Our data suggest that RMS cell lines that express high level of phospho-AKT, at least RH30 and SMS-CTR, seem to depend on AKT pathway for cell proliferation and survival. As shown here, intervention of AKT signalling pathway using a small molecule compound OSU-03012 targeting PDK-1, an upstream regulator of AKT, inhibited cell survival. OSU-03012 was potent in inhibiting cell growth in both RH30 and SMS-CTR with the concentration resulting in 50% growth inhibition values of 6.3 and 5.0 μ M, respectively. OSU-03012 was also able to effectively induce apoptosis in both RH30 and SMS-CTR through caspase-3 and PARP cleavages. Further, we observed that OSU-03012 treatment was able to repress phospho-AKT levels in both RH30 and SMS-CTR cells. In this case, PDK-1/AKT pathway may serve as a potential therapeutic target in RMS cells. Interestingly, OSU-03012 also slightly inhibited the phosphorylation of AKT at both Ser473 and Thr308 sites (data not shown). Since cell viability assay in our study showed that OSU-03012 treatment has little effect on HFF cells, it suggests that PDK-1/AKT pathway may not be essential for the survival of normal cells, such as HFF. In contrast, PDK-1/AKT pathway is indispensable for the survival of cancer cell lines, such as RH30 and SMS-CTR.

Importantly, compared to the effects of LY294002, a potent PI3-K/AKT signalling pathway inhibitor (Altomare et al, 2004), IC50 of OSU-03012 is several folds lower in RMS cells. These results indicate that novel OSU-03012 compound may be a more potent inhibitor to PDK-1/AKT pathway than the currently potent inhibitor of PI3-K/AKT, LY294002 to treat childhood RMSs. Further, although OSU-03012 is effective in inducing apoptosis in RH30 and SMS-CTR cells (Figure 4A), it did not induce detectable apoptosis in normal human cells such as HSMM and HFF (Figure 4B). Therefore, an orally active compound, OSU-03012 may have a future clinical application for the treatment of both ARMS and ERMS that express activated PDK-1/AKT signalling pathway.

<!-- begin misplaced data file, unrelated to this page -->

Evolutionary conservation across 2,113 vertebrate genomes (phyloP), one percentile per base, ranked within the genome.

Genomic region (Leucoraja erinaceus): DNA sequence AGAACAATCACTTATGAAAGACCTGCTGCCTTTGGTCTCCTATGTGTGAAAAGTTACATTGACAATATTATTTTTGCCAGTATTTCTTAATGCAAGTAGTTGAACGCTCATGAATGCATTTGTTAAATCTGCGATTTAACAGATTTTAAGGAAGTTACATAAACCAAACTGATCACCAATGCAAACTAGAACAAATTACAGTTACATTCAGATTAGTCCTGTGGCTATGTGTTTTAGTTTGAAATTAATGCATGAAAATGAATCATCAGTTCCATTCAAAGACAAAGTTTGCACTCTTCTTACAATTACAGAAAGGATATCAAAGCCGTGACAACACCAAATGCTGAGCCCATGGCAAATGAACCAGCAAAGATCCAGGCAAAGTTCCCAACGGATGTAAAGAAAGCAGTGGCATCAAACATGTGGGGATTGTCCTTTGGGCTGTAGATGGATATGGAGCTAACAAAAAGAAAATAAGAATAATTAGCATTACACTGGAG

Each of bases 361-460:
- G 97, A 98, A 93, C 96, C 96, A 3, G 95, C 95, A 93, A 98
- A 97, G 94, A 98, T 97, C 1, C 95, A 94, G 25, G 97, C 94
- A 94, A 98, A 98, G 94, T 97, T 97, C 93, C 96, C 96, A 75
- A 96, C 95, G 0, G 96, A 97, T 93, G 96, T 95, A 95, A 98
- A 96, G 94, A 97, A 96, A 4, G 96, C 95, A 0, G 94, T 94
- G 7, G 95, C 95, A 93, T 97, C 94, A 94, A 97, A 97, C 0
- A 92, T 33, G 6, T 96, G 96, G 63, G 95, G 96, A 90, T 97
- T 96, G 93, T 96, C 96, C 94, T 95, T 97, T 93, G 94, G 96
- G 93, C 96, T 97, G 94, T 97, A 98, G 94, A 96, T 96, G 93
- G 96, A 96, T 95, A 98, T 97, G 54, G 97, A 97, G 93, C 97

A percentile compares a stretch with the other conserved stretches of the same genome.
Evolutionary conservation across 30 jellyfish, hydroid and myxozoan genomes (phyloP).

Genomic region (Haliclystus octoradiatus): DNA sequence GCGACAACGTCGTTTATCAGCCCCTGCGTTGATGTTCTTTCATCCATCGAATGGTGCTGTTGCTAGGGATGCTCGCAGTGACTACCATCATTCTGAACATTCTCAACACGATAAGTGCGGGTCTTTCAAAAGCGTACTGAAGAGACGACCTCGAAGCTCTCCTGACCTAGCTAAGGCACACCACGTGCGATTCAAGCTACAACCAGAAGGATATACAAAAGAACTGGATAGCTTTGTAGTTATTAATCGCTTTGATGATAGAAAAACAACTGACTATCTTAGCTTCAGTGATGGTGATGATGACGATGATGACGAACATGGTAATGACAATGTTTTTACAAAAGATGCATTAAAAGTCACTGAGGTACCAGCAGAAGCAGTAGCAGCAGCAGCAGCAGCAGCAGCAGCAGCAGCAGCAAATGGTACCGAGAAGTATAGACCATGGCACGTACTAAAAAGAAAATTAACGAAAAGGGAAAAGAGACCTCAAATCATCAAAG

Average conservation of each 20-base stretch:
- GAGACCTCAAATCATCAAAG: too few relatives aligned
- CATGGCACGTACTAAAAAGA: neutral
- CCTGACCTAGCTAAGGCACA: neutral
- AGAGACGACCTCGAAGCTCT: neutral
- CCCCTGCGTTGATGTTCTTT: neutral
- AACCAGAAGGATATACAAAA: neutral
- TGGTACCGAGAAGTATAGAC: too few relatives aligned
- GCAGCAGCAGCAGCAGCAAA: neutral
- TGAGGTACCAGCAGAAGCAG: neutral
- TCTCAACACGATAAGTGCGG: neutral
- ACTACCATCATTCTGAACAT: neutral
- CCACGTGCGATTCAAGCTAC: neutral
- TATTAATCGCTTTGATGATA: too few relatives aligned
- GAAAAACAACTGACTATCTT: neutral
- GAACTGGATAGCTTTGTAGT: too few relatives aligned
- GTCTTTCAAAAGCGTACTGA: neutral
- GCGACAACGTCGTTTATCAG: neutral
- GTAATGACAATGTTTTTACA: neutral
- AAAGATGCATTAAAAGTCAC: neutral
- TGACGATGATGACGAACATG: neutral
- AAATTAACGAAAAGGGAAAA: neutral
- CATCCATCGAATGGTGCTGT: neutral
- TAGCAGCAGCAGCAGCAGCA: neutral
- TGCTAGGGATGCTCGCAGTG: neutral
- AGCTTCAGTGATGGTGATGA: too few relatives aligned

Change history

  • 16 November 2011

    This paper was modified 12 months after initial publication to switch to Creative Commons licence terms, as noted at publication

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Acknowledgements

This work was supported in part by a start-up fund from the Department of Pediatrics at the Ohio State University and by a Research Grant from the Elsa U Pardee Foundation.

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Correspondence to J Lin.

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Cen, L., Hsieh, F., Lin, H. et al. PDK-1/AKT pathway as a novel therapeutic target in rhabdomyosarcoma cells using OSU-03012 compound. Br J Cancer 97, 785–791 (2007) doi:10.1038/sj.bjc.6603952

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Keywords

  • AKT
  • PDK-1
  • rhabdomyosarcoma
  • small molecular inhibitor
  • tissue microarray